by Coral on Thu Jan 21, 2010 at 12:14:13 PM EST
    is that the White House was not astute enough to foresee the loss in MA and at least have some kind of game plan to deal with it. They knew about 2 weeks out that a Brown victory was possible.

    Someone was asleep on the job.

    They really appear to be a bunch of amateurs.

    Yes. Beyond this bill, the larger concern (5.00 / 5) (#64)
    by Cream City on Thu Jan 21, 2010 at 12:44:26 PM EST
    has to be whether Obama will get anything else done that is needed -- a jobs bill, for example.  

    When Obama's mouthpiece was asked whether Obama was going to MA to help Coakley, and the answer was no, the very asking of the question in a WH presser -- because the polls in MA already were widely known -- ought to have set off alarm bells.  That refusal certainly was a signal to MA voters that a vote for Coakley really wasn't crucial to the Dem agenda.  The flipflop a few days later, with word that Obama would go to MA at the last minute -- too late -- just looked like a sign of desperation, confusion, or . . . well, if I were a Dem voter in MA, I would be able to read into it all sorts of things.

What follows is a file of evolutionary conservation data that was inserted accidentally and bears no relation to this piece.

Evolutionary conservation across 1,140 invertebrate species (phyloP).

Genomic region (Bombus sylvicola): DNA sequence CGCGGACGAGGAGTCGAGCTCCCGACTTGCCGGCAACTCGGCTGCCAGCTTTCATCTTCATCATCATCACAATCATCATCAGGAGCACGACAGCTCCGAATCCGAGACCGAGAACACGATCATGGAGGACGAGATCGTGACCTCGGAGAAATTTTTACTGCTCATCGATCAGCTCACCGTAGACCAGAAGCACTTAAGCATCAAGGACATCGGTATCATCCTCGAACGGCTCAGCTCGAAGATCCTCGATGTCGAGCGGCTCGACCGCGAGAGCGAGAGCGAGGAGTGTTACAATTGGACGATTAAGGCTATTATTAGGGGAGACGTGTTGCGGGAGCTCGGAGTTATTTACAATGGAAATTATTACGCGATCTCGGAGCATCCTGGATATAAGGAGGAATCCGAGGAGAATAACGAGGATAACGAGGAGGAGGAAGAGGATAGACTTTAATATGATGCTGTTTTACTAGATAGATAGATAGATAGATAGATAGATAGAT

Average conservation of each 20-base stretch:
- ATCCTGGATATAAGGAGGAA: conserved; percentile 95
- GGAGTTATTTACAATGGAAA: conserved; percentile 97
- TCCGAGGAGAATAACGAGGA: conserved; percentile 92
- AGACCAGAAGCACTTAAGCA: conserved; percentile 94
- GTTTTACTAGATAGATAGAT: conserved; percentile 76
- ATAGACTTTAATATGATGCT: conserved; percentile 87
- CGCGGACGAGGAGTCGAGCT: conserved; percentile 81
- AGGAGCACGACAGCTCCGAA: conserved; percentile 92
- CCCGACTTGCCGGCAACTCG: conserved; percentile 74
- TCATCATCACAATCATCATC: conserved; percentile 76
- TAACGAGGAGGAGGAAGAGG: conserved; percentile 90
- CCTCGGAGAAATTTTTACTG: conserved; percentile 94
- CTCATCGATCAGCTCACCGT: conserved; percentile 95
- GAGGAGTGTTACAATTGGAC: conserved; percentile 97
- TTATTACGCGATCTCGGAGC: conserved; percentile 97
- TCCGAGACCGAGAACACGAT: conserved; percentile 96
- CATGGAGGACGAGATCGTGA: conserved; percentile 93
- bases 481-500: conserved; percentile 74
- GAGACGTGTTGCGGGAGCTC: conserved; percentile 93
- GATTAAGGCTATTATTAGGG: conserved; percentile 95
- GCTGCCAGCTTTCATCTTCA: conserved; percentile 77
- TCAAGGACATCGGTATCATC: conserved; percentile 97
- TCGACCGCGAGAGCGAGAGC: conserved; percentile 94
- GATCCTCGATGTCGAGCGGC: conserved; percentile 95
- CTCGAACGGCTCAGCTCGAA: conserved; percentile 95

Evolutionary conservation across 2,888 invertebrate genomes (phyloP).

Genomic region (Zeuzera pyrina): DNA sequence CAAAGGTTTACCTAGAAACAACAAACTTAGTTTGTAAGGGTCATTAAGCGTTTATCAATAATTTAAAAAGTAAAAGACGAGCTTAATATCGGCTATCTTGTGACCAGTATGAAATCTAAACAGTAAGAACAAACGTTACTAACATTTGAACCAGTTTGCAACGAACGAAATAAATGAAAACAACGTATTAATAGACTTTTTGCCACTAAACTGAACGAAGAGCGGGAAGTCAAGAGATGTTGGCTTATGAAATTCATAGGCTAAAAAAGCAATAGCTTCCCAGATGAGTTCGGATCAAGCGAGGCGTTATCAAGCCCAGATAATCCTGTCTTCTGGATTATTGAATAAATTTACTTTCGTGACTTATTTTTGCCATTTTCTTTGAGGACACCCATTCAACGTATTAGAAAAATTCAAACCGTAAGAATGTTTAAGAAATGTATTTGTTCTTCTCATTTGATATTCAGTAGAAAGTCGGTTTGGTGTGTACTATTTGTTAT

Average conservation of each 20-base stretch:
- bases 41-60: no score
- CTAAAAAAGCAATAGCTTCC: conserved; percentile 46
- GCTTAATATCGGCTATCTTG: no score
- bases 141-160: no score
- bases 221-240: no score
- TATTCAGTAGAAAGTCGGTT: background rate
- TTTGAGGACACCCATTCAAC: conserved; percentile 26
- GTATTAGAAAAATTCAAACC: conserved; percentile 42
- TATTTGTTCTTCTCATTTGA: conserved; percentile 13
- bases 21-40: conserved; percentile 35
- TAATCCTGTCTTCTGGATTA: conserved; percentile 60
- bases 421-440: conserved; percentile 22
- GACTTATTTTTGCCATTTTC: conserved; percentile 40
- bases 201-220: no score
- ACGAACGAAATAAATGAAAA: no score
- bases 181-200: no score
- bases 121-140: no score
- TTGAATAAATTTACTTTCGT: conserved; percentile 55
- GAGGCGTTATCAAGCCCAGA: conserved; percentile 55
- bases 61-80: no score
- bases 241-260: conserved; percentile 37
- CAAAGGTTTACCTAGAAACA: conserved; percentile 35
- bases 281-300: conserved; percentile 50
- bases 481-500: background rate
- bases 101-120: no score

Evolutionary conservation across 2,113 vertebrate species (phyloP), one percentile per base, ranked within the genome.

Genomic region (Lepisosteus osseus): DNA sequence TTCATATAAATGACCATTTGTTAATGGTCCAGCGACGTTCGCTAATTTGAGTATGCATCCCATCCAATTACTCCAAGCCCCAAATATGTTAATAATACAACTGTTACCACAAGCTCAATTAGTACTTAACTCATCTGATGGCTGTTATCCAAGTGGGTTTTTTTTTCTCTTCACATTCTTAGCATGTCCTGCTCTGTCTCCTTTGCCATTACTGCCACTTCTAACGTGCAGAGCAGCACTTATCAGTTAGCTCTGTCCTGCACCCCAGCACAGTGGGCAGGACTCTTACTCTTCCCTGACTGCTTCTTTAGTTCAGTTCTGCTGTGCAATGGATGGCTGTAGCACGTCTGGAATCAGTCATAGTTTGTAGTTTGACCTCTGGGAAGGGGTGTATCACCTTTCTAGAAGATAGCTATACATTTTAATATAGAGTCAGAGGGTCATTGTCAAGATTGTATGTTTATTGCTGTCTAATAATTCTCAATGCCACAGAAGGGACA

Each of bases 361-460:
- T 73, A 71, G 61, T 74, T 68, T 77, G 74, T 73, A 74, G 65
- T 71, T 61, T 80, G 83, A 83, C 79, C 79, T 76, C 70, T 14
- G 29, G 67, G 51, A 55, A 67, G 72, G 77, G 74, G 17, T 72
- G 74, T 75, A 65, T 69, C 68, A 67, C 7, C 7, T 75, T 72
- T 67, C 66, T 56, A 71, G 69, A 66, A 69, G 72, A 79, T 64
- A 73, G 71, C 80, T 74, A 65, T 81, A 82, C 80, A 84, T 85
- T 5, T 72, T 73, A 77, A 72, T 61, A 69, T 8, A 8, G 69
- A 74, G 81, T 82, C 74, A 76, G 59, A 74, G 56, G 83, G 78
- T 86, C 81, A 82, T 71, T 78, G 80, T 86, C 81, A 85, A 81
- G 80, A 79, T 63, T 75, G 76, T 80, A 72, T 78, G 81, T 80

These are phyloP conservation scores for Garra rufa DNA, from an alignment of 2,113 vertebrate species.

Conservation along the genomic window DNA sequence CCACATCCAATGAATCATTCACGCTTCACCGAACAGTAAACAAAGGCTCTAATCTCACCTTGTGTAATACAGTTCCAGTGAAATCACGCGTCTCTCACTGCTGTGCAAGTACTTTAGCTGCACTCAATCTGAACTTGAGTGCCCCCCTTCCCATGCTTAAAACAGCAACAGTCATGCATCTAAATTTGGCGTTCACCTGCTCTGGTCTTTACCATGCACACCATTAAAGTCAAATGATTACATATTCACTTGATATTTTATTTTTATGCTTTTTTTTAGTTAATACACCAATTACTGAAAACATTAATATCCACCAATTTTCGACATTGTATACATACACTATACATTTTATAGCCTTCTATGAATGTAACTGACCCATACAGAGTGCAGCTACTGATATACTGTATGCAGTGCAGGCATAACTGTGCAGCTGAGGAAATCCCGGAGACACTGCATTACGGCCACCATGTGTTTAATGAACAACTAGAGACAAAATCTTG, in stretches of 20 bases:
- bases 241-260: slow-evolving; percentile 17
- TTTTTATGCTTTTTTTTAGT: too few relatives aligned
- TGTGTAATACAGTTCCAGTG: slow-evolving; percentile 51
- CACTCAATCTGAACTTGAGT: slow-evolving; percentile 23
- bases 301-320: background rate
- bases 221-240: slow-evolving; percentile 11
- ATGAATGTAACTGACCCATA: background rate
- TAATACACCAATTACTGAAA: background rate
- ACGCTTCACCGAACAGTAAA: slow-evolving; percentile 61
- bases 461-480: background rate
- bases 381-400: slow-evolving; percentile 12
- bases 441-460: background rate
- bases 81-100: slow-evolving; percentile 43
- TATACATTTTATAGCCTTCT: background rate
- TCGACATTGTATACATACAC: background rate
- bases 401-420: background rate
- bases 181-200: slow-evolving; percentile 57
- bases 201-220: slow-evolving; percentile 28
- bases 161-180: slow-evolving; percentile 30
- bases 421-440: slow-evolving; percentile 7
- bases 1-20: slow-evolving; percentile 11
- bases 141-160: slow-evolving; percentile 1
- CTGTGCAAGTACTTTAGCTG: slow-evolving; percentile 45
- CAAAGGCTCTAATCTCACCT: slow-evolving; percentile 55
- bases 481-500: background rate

But I certainly would not read into it that the White House knows what it is doing.


    Game plan? (none / 0) (#71)
    by gyrfalcon on Thu Jan 21, 2010 at 01:06:05 PM EST
    Game plane to "deal with it"?  Meaning what?  And like what, for instance?



    And the Republicans are just watching (none / 0) (#31)
    by BarnBabe on Thu Jan 21, 2010 at 11:47:43 AM EST
    We are hearing all Dem infighting. Not across the aisle. The Republicans are just sitting eating their popcorn. Very sad indeed.

    BTD (none / 0) (#61)
    by Socraticsilence on Thu Jan 21, 2010 at 12:39:06 PM EST
    I think you're strongly understating how much the medicare expansion would help- 65% of the uninsured fall in the 0-150% of FPL group, expanding public coverage to then would give coverage to nearly 20 million Americans who currently lack it- how is that not major?

    I'm sure you do know that the Senate bill does not (5.00 / 3) (#67)
    by MO Blue on Thu Jan 21, 2010 at 12:51:14 PM EST
    expand Medicare. It plans to expand Medicaid. No reason they cannot expand Medicaid if the Senate bill is not passed.

    Senate bill is 133% (5.00 / 5) (#73)
    by Big Tent Democrat on Thu Jan 21, 2010 at 01:15:53 PM EST
    the House Bill is 150%.

    you may want to look at the bills again.

    you may not be aware that the House bill is the generous one on subsidies, etc.